(CNN) -- When Benedetto Vigna set out to create a 3D motion sensor that had the strength to resist the stress of rough and tumble yet the smarts to detect human movement, it would have been easy to look for answers in academic papers and the latest scientific theories.
Instead, the Italian nuclear-physicist-come-microelectronic-specialist cast conventional wisdom aside and sought inspiration in the architectural splendor of the Japanese city of Kyoto.
It was here, in early 2003, that Vigna came to wonder at the towering Toji Pagoda -- a 58-meter-tall wooden structure that has remained unmoved for more than 1,200 years despite being situated in an active earthquake zone.
As he paced around the majestic five-storey monument, Vigna began to consider whether he could transfer the engineering philosophy that underpinned the ancient building to the problems he faced in the high-tech world of micro-processers.
"There's a single pillar (in the Toji Pagoda) and then it is like a flower with different levels of floors," Vigna explained.
"When there is an earthquake ... structure(s) like this don't go down because you have only one pillar. Usually if you have two pillars, because of movement in the earth, then you may have some breakage.
"Instead of making (the sensor devices) like we were at the time with a lot of pillars ... we found a way to make a single pillar structure to make it more robust."
Vigna's observation led to a flurry of excited development at his company, STMicroelectronics, in Milan, Italy, upon his return from Japan.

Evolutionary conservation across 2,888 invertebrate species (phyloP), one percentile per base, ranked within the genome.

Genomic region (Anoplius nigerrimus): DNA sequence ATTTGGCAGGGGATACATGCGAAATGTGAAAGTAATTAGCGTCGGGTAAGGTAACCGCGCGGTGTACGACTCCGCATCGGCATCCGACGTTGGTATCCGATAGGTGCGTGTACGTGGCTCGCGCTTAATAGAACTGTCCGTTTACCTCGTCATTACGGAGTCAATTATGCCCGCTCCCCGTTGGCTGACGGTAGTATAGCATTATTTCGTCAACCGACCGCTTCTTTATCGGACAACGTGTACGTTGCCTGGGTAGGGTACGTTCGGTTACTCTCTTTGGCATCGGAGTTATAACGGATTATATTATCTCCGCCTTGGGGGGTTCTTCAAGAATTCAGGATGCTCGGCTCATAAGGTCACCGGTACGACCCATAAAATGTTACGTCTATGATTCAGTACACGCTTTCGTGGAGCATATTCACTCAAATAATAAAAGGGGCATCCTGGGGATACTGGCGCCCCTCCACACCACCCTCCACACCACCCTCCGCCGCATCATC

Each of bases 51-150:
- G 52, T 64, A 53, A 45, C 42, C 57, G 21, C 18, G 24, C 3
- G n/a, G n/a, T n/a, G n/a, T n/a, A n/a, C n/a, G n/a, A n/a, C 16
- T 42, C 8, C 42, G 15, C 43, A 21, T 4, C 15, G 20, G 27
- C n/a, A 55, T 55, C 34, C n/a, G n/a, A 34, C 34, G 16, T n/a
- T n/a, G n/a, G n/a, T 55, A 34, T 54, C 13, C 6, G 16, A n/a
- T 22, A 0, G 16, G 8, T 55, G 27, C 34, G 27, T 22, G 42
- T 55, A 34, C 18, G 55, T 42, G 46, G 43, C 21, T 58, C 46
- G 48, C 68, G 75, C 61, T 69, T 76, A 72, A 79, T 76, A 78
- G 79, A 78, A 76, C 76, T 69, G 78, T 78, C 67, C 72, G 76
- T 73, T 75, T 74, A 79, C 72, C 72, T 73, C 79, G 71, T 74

Just five weeks later and the first micro-electrical mechanical sensor (MEMS) device with Vigna's single-pillar theory was validated by his colleagues.
MEMS were not a new invention at the time but using this off-beat technique to make the tiny silicon components more resilient whilst maintaining performance was a major breakthrough.
After many years of research "we had the industrial solution from a performance point of view, form a cost point of view (and) from a quality point of view to realize our business idea," Vigna enthused.
The first company to pick up STMicroelectronics' newly developed technology -- perhaps aptly given its eastern origins -- was Nintendo in 2005.
The Japanese gaming giant used the devices to detect and interact with user movement in the control pads of its Nintendo Wii system (which subsequently became one of the most popular computer consoles of all time).
Versions of Vigna's MEMS chips have since been applied to desktop computers and are now an integral feature of smartphone and tablet devices.
MEMS is the component responsible for enabling users to flick between apps, tilt their smartphones to engender movement in a game they may be playing as well as stabilizing camera images when pictures are taken.
Without Vigna's eureka moment, it can safely be concluded that cellphone technology would be nowhere near as advanced as it is today.
"Sometimes I think about this and I am glad to see that what I started (has been useful) and I like when I hear people, especially in the crisis times, saying thanks to MEMS we have a job," Vigna said.
While content with the progress of his invention thus far, Vigna believes MEMS still has much more to give in the years to come.
The technology has already ballooned into a billion dollar industry with 18 million sensors now produced every week (of which STMicroelectronics are responsible for around 60%).
He highlights a strew of potential new uses, including indoor mapping, healthcare devices that measure movement over a certain period as well as a exciting new smartphone applications.
"Today there are many applications using MEMS," Vigna said. "If you go on the internet you are looking at about tens of thousands of applications."
"This (field) is a place where big companies, but also start-ups, can think about new applications and make it happen," he added.